Last time we saw BEN… (click for recap)
Ben discovers that Cassandra is wanted by the government, and they’re willing to pay. A lot. Enough to get him, Mica, and Anda out of Nova for good. However, turning Cassandra in means Burning her, and he just can’t bring himself to do that. Before Peter heads out to a job, he asks Ben about their hidden and illegal books and promises not to say anything about them. Ben reassures Peter they won’t turn Cassandra in, and heads out to keep an eye on her. After all, they won’t hand her over to the authorities, but that doesn’t mean they have to trust her…
It had been a good morning. Cassandra had managed to spill half the milk, fall off her stool, and get hit repeatedly in the face by Celia’s tail. Much to Ben’s satisfaction, Celia had decided to leave a nice warm pile behind her and flick some of her offerings onto Cassandra, who gagged easily. By the end of it, Cassandra was covered in dirt and splattered with warm milk and manure. Success.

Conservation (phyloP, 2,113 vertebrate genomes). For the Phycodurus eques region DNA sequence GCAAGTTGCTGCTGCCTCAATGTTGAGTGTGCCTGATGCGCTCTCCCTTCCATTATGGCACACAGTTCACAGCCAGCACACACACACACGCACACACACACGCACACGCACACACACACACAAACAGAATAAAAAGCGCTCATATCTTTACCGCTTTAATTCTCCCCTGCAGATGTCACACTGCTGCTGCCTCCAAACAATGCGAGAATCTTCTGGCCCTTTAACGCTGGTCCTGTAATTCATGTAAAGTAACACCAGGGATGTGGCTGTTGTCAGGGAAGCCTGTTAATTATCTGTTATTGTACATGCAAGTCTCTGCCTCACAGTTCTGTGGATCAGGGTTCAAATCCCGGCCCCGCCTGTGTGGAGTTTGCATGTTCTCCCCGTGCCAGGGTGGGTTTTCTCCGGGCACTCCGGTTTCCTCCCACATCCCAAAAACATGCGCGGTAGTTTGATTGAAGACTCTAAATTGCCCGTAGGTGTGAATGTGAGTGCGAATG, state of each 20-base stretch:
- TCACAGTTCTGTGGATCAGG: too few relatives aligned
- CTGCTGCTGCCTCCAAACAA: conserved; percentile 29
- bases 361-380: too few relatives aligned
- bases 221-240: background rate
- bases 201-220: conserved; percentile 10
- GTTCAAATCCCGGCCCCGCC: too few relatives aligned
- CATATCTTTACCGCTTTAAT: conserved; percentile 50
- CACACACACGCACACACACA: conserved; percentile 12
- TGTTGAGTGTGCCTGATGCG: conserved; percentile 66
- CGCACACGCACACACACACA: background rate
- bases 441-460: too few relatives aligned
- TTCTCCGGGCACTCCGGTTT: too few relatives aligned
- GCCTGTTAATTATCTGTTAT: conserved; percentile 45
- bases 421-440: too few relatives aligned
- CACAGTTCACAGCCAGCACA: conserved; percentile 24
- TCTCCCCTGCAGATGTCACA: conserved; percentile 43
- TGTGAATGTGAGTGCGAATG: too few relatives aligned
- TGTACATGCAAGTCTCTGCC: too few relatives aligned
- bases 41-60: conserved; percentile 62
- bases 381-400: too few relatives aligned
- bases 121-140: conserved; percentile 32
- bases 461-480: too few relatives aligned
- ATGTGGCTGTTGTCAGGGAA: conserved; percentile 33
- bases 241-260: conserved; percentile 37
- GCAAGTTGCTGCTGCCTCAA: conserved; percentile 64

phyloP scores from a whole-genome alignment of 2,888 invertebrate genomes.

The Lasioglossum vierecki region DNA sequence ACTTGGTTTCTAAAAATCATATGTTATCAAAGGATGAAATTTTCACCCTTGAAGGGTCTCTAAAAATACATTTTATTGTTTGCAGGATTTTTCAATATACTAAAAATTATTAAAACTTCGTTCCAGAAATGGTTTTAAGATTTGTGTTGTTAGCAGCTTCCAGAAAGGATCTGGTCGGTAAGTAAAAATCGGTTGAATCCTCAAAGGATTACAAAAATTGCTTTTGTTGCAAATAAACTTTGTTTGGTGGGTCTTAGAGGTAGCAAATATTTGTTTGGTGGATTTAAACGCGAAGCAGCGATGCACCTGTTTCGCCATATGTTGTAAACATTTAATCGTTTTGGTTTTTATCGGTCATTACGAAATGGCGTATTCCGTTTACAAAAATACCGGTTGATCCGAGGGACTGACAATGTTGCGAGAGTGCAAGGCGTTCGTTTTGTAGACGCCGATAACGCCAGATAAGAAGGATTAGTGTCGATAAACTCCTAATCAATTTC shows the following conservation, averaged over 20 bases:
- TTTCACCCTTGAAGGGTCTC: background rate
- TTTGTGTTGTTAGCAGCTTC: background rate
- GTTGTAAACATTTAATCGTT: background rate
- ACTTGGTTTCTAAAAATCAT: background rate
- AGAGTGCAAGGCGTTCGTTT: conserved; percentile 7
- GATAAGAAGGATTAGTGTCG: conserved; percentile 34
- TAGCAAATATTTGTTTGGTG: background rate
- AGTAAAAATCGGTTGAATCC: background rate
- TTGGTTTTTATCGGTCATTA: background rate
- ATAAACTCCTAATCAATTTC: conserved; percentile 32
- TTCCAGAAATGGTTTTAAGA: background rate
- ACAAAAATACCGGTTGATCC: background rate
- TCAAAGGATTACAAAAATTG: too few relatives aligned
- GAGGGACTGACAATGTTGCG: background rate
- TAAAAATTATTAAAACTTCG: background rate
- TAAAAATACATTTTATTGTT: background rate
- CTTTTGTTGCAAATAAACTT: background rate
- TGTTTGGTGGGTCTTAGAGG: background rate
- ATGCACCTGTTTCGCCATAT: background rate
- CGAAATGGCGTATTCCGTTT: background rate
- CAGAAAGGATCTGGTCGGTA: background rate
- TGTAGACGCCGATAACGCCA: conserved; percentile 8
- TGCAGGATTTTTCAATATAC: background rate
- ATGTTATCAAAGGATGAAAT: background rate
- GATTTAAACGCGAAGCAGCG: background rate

A bit before noon, Peter returned while Cassandra was washing up in the house from morning chores with Ben. Peter handed Ben a new lock for the broken window with a smile, and then he and Cassandra disappeared into the barn. Ben watched the barn from the kitchen window, waiting to see if Peter and Cassandra slinked away somewhere. Nothing.
He waited a few minutes more and then slipped outside, determined to find out what they were up to.
Ben paused at the barn door, listening. Nothing.
He waited, holding his breath, trying to hear. The barn was quiet, and all he could hear was the sound of Celia rustling hay. Carefully, he opened the large door with his free hand, letting in the warm and the bright and the light, and limped inside. Dust motes floated in the sunshine.